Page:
The picture that is drawn with a comparison of STANDART and MOJ, is it showing two ducted fan versions for generating thrust as in a cooling fan (ventilator) or is this intended for flying? Because both might not be suitable in creating dynamic thrust for flying due to the drag they would create. The STANDART has an oversized leading edge duct nozzle which would be an aerodynamic brake and the MOJ might fly in the direction of the arrows but with major drag losses. At higher speeds the vanes would also act as an airbrake and the abrupt 90 degrees turn of the airflow would turn such an ducted fan into a powerless thrust source. It might work for a smaller RC model though, so if it intended for a toy or RC airplane there is a chance to have some results. In real airplanes the air flow has to be constant, as in Malish ducts where even the transition of rectangular to round shape is well balanced to reduce nozzle drag forming in the corners of the inlets.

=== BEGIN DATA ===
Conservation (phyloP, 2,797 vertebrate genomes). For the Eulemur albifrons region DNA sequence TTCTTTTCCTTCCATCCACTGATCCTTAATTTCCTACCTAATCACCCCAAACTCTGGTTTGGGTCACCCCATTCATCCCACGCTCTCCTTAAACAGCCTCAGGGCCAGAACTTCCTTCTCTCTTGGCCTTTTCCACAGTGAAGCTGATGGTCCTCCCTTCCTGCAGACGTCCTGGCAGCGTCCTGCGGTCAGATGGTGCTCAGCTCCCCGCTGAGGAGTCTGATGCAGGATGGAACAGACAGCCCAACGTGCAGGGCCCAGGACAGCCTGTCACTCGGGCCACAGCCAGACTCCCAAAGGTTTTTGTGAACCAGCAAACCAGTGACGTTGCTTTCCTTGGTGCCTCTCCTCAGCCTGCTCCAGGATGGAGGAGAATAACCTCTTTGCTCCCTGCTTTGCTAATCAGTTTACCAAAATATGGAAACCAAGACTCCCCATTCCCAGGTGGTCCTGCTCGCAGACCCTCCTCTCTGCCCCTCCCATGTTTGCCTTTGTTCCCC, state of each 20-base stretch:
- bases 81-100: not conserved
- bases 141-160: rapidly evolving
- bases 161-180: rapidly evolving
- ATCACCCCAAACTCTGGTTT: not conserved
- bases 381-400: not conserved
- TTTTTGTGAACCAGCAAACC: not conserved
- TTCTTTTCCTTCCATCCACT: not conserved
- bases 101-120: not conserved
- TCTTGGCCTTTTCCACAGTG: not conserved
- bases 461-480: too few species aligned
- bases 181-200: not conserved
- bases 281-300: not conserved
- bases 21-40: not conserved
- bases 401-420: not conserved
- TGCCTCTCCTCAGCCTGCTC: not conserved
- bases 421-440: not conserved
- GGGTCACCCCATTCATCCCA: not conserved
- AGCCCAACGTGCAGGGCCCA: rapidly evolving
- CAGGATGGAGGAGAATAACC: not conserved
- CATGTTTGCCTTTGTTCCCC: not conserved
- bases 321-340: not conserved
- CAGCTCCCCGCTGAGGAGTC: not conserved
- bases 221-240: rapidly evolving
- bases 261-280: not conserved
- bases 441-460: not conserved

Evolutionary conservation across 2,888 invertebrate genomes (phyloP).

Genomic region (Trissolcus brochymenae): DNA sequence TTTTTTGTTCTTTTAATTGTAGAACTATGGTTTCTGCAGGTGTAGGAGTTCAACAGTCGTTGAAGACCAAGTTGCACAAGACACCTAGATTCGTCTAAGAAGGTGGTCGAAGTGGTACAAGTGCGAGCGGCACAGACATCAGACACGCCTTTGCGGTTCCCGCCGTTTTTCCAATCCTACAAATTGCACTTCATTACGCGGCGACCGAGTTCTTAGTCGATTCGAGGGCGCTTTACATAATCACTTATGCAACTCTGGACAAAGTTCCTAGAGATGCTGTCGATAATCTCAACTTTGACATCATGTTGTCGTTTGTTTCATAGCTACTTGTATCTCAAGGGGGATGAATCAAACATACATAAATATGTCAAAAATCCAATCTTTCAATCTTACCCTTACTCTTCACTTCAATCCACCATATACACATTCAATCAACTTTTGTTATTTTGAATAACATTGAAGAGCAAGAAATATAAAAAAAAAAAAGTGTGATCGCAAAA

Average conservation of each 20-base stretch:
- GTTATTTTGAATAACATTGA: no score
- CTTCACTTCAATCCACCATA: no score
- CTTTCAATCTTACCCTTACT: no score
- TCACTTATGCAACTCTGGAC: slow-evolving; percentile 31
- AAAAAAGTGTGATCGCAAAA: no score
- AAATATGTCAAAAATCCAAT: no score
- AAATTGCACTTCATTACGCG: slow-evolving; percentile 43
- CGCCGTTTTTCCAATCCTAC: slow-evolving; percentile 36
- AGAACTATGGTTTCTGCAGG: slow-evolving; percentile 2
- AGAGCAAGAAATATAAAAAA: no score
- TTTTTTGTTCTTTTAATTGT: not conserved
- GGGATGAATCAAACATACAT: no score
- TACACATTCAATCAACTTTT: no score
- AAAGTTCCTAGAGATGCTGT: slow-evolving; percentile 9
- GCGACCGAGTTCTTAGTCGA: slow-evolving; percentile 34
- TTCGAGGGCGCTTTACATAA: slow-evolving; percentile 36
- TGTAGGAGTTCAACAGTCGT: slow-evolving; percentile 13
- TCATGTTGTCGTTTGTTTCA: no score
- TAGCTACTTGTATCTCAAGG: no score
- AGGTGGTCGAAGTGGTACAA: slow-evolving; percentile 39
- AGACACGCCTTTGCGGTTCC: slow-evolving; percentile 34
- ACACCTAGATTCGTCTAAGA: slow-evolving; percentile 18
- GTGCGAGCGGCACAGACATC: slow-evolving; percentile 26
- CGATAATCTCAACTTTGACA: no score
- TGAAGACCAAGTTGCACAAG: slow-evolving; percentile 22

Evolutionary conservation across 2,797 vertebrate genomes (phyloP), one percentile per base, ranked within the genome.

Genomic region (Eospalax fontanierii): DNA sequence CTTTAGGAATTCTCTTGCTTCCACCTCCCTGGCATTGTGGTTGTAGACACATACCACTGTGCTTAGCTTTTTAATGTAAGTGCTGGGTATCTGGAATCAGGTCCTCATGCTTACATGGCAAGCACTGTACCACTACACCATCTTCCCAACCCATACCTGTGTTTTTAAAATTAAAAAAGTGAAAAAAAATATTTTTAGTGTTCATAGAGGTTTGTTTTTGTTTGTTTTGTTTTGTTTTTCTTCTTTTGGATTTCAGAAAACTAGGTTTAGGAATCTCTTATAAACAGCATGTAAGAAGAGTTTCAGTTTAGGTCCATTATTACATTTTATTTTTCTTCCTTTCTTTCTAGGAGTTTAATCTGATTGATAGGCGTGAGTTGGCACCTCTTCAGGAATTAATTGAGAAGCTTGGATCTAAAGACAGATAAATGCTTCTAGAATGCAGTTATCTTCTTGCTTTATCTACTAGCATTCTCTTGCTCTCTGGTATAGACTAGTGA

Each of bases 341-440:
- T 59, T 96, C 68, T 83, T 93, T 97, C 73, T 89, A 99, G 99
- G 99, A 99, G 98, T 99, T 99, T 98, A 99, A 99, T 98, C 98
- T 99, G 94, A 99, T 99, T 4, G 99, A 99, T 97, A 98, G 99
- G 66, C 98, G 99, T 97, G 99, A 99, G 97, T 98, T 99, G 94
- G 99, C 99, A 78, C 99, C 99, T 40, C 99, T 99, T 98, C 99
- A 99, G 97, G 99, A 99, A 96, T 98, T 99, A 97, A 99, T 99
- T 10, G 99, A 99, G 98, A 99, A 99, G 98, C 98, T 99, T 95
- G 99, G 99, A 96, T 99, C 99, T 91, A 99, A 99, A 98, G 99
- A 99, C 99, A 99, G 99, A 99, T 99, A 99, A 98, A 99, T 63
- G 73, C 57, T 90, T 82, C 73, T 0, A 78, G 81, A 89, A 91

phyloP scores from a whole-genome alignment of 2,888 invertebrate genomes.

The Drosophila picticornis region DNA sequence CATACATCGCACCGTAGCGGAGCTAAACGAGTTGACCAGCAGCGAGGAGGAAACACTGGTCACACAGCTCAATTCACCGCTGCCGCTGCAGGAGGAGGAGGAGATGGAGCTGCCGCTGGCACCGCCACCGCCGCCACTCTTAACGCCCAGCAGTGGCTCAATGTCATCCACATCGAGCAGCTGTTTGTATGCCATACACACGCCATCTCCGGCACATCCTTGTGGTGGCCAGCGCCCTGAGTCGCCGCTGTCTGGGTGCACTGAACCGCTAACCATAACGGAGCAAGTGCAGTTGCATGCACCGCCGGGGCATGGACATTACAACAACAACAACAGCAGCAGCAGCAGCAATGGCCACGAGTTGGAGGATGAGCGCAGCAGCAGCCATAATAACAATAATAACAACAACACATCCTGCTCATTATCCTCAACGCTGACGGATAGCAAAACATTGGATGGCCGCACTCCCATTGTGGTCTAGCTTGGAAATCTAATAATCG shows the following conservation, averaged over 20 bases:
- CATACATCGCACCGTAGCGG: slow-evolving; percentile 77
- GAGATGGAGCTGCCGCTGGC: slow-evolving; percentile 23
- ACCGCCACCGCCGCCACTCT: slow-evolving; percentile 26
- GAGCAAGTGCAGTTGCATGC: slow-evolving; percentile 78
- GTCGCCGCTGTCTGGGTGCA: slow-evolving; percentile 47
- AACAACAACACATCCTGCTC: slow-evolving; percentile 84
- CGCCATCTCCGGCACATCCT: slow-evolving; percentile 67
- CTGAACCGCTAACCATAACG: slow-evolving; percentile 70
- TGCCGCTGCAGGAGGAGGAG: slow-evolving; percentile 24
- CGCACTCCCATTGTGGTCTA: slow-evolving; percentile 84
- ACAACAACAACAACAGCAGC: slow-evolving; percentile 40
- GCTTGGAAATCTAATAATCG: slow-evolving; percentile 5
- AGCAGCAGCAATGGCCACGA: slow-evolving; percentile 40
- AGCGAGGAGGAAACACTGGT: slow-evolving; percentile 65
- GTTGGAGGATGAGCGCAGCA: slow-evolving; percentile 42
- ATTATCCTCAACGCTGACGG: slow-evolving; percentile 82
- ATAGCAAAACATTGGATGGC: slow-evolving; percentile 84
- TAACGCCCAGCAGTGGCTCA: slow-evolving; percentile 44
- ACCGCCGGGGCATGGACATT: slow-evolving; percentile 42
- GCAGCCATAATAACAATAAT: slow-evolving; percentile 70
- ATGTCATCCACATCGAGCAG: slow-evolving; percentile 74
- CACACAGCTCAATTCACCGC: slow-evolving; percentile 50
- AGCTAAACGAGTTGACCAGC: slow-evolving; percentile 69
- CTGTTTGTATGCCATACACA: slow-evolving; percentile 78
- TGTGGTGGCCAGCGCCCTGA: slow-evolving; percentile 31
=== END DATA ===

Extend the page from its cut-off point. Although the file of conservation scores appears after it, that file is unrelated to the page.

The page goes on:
There is a simple way to see it yourself if this ducted fan performs the same both statically and dynamically. Make some sort of thrust measuring device behind the fan and put the whole setup on the roof of a fast car. Have a driver do the driving and evaluate the thrust at different speeds. You must not be the driver for safety reasons, it is not advised to be staring at the fan thrust results and driving the car at the same time simultaneously. Observe the data and notice how the thrust drops as the speed goes up. At some point you will even have reverse thrust when the dynamic air flow of the driving car speed takes over. The same would happen in a real size airplane if the ducts are not designed well and it might lead to a sudden loss of flying capabilities, not only sudden loss of thrust. If you lose thrust with a prop, no harm done, you could still land the aircraft with good aerodynamics. With a ducted fan that suddenly turns into a massive airbrake obstructing the aerodynamics of the aircraft? I am not so sure. I'm not trying to discourage you, I am merely suggesting that the best way would be to test it first to see what could be expected in real flight.